What happened when everything stopped for the Nationals?

Todd Dybas

WASHINGTON -- February 18 was the first full squad workout in West Palm Beach, Fla., eight months ago to the day of Friday's on-field workout during the long break before the World Series. 

Since the entire team officially showed up at the spring training complex, 242 days have passed. That's 35 weeks. The team has taken 34 days off during that span. 

Day after day. Flight after flight. A white greaseboard in front of the clubhouse informed observers what time certain groups needed to be on the field. Flat screens rotated through slides with departing bus times. Get up, go to the park, follow the schedule, play, repeat. Increase the intensity tenfold in the playoffs. Keep going. And going. Then sweep. And stop. 

What happens then? The next day, when everything stalls with the swiftness of a punch to the face? The season is not over, but the manic run is taking a break. It's time to go home, if ever so briefly. For the Nationals, this was Wednesday, the first day after the clinch and the opener of a six-day layoff from games. It's the day which is unlike the others. They didn't have to come to the park. No workout, no in-stadium maintenance, no anything, really, for almost everyone.

"NOTHING," Sean Doolittle said of what he did. "Nothing. I woke up at like 11. I took the dogs for a walk and grabbed some bagels from Bethesda bagels. Then realized I didn't have anything to do, so I went back to bed and slept until 5:30. And then, my wife and I, we had to do some laundry because we moved out of our apartment and we've been living in a hotel. We hadn't done laundry in like two weeks. It was gross. So, we did some laundry. Came back and I watched some ‘Stranger Things.'"

Doolittle's answer of course included a tangent and demanded a follow-up. Why was he in a hotel? 

"Just the way our lease was set up."

You, a multi-millionaire, couldn't extend it? Or pay to have the laundry picked up, for that matter?

"We got a good deal on the apartment and we didn't have to put a security deposit down," Doolittle said. "But, they said Sept. 30 you've got to be out of there. The last week of the season was a little bit crazy, but it's all good."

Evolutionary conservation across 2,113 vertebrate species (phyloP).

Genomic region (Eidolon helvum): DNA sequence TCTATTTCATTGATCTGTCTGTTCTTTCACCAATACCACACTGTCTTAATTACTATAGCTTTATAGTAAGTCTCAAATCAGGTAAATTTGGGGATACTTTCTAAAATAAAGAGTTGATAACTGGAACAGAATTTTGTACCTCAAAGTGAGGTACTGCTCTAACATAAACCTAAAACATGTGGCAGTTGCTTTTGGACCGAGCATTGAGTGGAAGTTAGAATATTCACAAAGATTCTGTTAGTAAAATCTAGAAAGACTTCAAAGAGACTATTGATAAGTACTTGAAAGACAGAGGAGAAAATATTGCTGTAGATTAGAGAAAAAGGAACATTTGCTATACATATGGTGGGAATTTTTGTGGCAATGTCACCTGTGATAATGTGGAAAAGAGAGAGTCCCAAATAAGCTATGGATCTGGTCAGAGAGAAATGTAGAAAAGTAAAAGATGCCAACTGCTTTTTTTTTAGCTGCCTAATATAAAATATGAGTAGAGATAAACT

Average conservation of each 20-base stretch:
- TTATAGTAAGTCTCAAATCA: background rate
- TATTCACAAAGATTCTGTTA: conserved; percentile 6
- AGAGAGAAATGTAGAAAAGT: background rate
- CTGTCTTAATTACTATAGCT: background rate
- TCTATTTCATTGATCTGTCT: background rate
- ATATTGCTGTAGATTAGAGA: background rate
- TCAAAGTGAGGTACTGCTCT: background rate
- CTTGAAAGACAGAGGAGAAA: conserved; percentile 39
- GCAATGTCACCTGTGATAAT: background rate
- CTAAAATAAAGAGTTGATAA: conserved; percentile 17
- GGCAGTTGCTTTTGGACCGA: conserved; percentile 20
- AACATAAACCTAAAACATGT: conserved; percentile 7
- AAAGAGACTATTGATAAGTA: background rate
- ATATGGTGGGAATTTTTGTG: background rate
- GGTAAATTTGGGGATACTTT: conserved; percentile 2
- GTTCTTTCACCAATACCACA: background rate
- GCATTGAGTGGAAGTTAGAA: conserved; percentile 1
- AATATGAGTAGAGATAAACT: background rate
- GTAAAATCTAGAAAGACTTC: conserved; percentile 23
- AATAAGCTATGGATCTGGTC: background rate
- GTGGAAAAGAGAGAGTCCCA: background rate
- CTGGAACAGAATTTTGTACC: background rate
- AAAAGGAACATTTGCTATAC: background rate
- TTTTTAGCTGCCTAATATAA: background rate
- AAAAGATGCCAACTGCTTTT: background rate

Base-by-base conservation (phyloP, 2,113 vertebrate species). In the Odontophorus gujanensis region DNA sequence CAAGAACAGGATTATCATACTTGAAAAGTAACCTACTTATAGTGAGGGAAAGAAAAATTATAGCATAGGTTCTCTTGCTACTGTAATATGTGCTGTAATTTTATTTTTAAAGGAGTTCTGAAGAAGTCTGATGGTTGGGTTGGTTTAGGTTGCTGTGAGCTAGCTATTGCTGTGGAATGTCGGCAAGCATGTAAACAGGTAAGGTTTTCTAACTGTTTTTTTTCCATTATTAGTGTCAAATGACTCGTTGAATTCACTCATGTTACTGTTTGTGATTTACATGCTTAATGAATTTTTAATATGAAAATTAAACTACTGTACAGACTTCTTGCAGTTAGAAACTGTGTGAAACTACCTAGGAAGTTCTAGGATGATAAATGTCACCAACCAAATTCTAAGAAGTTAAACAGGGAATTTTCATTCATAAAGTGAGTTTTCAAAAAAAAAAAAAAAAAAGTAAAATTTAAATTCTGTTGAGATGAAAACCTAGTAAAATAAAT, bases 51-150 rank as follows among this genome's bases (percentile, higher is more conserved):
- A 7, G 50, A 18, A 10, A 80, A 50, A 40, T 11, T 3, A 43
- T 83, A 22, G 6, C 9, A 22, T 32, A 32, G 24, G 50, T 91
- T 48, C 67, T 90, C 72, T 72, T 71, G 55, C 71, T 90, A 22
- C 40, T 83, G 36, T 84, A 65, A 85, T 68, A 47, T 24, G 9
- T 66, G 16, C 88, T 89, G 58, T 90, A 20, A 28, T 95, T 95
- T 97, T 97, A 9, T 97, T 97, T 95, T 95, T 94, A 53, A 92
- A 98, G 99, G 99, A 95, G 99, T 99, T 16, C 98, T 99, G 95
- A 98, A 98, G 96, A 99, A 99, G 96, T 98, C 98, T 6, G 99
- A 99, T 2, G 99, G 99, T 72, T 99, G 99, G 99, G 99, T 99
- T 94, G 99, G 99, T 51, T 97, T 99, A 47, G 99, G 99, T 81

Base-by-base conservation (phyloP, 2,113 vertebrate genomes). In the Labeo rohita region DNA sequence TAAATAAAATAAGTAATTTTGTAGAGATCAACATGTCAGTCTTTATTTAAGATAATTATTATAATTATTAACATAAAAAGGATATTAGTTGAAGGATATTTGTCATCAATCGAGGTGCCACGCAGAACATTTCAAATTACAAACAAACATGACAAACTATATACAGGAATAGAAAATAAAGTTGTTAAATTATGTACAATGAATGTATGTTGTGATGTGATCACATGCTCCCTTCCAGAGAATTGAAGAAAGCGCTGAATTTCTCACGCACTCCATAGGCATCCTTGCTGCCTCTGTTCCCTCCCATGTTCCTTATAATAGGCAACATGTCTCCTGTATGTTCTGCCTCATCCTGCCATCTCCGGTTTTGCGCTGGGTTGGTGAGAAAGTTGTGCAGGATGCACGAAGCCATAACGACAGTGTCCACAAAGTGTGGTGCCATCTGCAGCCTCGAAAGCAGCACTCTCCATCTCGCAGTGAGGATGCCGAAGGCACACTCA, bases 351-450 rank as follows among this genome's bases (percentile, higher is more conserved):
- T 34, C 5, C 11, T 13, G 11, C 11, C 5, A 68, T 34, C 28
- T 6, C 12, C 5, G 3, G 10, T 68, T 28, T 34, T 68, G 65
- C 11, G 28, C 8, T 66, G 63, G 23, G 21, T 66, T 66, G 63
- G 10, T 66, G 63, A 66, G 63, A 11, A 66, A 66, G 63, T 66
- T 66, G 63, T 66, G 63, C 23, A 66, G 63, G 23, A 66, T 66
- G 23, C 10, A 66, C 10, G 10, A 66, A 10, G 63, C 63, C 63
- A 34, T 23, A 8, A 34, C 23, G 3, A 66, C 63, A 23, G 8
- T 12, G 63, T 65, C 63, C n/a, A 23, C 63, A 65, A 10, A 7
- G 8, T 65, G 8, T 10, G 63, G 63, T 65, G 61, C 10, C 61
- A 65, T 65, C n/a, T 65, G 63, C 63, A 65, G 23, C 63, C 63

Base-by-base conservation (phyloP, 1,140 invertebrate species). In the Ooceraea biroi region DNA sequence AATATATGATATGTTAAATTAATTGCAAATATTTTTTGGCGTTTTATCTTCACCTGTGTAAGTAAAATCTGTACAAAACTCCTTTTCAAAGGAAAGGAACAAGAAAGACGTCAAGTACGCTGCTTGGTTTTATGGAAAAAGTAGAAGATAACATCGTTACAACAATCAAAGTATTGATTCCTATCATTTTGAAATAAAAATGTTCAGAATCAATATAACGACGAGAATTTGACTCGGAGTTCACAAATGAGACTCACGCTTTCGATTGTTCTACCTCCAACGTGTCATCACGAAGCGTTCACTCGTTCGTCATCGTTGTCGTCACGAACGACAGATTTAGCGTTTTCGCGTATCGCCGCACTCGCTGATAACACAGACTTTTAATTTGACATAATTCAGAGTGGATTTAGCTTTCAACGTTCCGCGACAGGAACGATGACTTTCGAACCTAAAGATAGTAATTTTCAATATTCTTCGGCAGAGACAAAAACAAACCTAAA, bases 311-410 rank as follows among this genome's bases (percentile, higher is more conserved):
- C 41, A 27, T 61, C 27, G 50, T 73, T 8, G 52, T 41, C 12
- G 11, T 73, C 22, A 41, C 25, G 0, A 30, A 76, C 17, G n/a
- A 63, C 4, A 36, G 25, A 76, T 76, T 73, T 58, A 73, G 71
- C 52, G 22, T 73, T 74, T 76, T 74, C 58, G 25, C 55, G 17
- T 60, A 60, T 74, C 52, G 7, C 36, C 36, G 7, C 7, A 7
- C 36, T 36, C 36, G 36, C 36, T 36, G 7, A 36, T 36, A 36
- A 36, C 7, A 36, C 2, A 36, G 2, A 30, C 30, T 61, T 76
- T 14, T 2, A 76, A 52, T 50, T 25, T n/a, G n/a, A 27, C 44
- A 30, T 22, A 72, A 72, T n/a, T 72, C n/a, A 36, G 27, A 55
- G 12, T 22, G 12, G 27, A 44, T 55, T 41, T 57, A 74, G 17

Anyway.

Count Ryan Zimmerman and Davey Martinez among those who followed a portion of Doolittle's plan. Unlike him, they have their living residence in order. But, they, too, found themselves a bit lost without a game or schedule, and also exhausted.

"I did nothing," Zimmerman said. "I woke up and had some breakfast before my family left and went back to sleep until like 2:30 in the afternoon. Woke up, hung around the house with the girls. I think we watched a movie or something. It was rainy that day? Wasn't it? Then we ordered Chinese food and I went to sleep. It was epic."

"Wednesday, I was kind of numb," Martinez said. "I didn't do anything on Wednesday. As a matter of fact, by the time I settled in, it was 6 o'clock in the morning. I slept until 3. Had some dinner. Went back to bed. That's how I spent my Wednesday."

Friday, they were all back on the field. Washington held a light workout and took batting practice. More is to come over the weekend, however it will be conducted in private. The Nationals' only workout session open to the media occurred Friday afternoon in a cool and breezy Nationals Park. They will simulate a game over the weekend before flying to Houston on Monday morning or venturing up to New York for World Series Media Day. 

The nothing day, so rare and fleeting, has passed. Work has begun again, this time with clean laundry in Doolittle's hotel room.

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What happened when everything stopped for the Nationals? originally appeared on NBC Sports Washington